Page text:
Who Pays for Scouting?
Assisted by their parents or guardians, boys in Cub Scouting, Boy Scouting,
and Varsity Scouting and young men and women in Venturing pay their share from
personal savings and participation in money-earning projects.
Members buy their own uniforms, handbooks, and personal equipment and pay
their own camp fees.
Packs, Troops, Teams, and Posts
Weekly or monthly dues and funds from approved money-earning projects meet
expenses for supplies and activities in the Cub Scout pack, Boy Scout troop,
Varsity Scout team, and Venturer crew. These monies help pay for camping
equipment, registration fees, Boys' Life magazine, uniform insignia, special
activities, and program materials.
Each chartered organization using the Scouting program provides a meeting
place and adult volunteer leadership for its BSA unit(s). The chartered
organization and local council must approve unit money-earning projects before
the launch of the project.
Financial resources for the local council (the local nonprofit corporation
chartered by the National Council) come from an annual Friends of Scouting (FOS)
campaign, local United Ways, foundation grants, special events, project sales,
investment income, trust funds, bequests, and gifts of real and personal
These funds provide for professional staff supervision, organization of new
Scouting units, service for existing units, training of volunteer leaders, and
maintenance of council camps. They also finance the operation of the local
council service center, where volunteer leaders can obtain literature, insignia,
advancement badges, and other items vital to the program. In addition, the service
center maintains advancement and membership records.
Funds to support the national organization of the Boy Scouts of America come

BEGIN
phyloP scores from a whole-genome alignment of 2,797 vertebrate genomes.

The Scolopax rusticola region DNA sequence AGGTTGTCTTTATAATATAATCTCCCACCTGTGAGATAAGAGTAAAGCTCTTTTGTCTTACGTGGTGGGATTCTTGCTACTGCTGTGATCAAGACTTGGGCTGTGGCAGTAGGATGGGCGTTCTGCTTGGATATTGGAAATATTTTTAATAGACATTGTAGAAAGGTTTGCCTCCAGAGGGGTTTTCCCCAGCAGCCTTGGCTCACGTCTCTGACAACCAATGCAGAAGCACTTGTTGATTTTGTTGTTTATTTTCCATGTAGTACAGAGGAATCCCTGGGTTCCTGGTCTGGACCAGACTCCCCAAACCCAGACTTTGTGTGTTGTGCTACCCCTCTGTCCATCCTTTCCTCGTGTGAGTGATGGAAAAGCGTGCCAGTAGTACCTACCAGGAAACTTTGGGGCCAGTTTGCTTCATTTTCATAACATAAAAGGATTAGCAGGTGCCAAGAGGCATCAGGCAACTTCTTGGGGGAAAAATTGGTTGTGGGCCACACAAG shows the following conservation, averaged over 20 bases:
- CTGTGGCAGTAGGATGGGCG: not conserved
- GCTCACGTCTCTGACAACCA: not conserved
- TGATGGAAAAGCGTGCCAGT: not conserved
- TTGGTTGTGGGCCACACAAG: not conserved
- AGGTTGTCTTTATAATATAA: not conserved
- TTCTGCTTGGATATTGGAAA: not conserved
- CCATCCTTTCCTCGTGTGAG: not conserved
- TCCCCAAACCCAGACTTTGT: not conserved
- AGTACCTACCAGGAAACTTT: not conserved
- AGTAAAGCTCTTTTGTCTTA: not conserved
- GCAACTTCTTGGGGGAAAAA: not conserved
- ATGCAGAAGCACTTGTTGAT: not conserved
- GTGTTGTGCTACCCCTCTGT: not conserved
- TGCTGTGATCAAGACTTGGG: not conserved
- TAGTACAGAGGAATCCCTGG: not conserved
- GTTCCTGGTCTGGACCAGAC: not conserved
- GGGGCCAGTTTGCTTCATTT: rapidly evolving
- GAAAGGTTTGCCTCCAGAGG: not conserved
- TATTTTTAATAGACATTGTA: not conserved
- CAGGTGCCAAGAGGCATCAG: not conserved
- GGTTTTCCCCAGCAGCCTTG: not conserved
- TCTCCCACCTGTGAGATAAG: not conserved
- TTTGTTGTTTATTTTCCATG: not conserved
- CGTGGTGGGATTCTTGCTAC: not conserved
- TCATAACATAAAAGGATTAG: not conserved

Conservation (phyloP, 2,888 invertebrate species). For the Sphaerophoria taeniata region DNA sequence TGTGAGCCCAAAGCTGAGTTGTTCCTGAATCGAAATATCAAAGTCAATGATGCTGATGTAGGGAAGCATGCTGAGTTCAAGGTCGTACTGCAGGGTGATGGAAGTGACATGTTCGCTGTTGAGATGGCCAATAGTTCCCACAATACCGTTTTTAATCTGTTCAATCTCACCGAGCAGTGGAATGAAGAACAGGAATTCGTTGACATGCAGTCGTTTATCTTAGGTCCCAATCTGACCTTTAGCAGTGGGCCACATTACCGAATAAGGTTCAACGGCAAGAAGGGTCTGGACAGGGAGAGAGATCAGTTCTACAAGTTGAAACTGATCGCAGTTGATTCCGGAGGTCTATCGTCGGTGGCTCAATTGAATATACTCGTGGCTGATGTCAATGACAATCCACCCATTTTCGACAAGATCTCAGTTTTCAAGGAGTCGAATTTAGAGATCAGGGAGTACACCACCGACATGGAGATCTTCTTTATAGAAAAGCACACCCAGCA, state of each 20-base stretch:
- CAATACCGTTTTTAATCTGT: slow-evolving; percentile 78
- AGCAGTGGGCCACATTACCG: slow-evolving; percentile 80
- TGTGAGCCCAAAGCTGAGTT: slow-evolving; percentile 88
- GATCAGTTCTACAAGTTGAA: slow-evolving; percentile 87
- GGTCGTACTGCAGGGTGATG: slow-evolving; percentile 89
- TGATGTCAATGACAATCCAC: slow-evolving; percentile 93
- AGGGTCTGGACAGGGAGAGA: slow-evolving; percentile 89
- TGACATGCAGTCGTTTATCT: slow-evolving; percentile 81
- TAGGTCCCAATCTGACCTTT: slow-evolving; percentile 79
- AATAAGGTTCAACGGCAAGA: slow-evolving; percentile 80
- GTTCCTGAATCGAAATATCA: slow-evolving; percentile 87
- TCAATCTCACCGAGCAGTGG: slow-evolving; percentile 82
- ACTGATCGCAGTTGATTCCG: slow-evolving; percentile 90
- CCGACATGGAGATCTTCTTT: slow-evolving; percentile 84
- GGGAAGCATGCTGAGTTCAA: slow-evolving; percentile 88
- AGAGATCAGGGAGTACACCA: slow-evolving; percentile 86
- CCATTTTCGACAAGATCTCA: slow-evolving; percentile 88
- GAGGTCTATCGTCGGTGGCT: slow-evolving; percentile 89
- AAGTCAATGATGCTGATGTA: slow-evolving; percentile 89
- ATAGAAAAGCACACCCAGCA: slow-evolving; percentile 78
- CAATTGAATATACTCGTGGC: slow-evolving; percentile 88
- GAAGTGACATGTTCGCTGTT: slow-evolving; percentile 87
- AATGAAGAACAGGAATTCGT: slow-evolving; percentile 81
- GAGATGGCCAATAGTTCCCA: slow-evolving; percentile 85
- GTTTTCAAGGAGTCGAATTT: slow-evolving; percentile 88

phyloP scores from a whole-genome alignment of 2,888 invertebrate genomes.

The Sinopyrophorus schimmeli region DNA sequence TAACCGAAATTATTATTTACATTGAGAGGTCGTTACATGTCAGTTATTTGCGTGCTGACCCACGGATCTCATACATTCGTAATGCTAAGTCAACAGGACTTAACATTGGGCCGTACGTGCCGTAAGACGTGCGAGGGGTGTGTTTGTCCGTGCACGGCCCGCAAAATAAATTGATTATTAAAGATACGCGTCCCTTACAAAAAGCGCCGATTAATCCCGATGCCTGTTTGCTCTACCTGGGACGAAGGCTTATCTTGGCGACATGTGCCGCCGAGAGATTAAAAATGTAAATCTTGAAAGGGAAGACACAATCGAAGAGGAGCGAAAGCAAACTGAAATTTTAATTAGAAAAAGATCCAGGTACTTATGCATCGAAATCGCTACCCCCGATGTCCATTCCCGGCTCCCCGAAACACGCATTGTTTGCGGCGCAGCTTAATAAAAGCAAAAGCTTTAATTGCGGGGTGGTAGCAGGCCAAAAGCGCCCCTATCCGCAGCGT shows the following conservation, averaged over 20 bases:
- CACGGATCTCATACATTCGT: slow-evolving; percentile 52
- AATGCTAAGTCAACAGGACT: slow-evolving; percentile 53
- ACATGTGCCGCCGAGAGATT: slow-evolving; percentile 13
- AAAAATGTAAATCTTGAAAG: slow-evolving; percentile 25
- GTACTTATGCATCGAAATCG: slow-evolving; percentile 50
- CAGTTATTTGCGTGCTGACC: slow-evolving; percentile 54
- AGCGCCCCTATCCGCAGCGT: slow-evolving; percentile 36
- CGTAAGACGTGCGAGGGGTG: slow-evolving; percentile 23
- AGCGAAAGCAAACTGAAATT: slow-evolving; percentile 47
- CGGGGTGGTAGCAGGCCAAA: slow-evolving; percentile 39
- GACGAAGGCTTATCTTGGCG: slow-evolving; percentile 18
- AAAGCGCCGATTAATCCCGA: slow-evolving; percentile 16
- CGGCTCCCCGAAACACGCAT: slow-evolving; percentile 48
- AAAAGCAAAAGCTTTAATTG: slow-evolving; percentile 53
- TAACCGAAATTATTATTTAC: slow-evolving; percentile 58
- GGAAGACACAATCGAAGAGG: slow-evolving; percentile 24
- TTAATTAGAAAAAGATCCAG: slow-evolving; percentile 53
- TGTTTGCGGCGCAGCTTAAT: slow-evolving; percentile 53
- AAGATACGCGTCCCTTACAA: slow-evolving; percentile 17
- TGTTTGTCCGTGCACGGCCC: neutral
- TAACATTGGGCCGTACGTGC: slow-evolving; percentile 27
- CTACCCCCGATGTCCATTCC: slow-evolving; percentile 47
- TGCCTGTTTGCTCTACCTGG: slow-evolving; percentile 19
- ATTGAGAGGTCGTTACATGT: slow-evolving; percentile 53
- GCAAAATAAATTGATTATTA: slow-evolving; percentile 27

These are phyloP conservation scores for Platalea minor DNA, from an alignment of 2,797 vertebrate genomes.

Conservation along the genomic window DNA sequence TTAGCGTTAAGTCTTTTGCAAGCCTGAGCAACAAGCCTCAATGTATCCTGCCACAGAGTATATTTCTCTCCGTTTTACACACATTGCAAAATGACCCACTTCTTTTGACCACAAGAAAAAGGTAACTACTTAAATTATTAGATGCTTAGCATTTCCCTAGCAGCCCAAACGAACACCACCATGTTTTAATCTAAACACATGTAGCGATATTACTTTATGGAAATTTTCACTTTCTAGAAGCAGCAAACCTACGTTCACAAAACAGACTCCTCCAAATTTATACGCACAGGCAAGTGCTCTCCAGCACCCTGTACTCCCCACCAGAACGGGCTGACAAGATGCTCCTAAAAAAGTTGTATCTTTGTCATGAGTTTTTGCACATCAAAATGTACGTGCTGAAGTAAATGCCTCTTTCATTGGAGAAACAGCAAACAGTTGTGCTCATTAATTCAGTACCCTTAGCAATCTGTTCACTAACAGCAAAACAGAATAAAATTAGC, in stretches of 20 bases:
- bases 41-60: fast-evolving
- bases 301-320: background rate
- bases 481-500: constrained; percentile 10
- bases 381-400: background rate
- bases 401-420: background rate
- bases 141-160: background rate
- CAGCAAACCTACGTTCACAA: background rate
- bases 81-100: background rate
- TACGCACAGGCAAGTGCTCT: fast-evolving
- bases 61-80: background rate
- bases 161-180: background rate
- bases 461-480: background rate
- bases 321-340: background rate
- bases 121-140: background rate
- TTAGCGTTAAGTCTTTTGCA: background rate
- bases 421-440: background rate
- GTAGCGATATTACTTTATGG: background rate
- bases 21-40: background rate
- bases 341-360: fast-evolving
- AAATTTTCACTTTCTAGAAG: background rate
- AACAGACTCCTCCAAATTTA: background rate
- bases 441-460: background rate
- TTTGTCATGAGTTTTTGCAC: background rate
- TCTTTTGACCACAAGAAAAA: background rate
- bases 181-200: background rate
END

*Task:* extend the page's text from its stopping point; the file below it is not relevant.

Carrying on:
from registration fees, local council service fees, investment income,
Scouting and Boys' Life magazines, sale of uniforms and equipment,
contributions from individuals, and foundation grants. These monies help to
deliver the program of the BSA (through four regional service centers and more
than 300 local councils) to chartered organizations that use the Scouting program
to meet the needs of their youth.
The National Boy Scouts of America Foundation also provides funding for both
local council needs and national organization initiatives. Most of this funding
comes from specifically designated gifts made to the foundation by individuals,
corporations, and foundations.
The national office
- Provides local councils with program development and evaluation
as well as camp and office planning, extensive financial
counseling, planned giving and fund-raising information, and
professional personnel support
- Coordinates a communications network through magazines and
literature (handbooks, merit badge pamphlets, brochures,
training materials, and professional development training)
- Creates a climate of positive understanding and support
- Makes available uniforms, equipment, and program supplies
- Administers national high-adventure bases and national events
(jamborees, National Eagle Scout Association and Order of the
Arrow conferences, and National Council meetings)
- Maintains communication with chartered organizations that use
the Scouting program (religious institutions, PTA, civic
organizations, labor unions, professional organizations,
business, and industry)
- Maintains liaison with Scouting associations in other countries
as a member of the World Scout Conference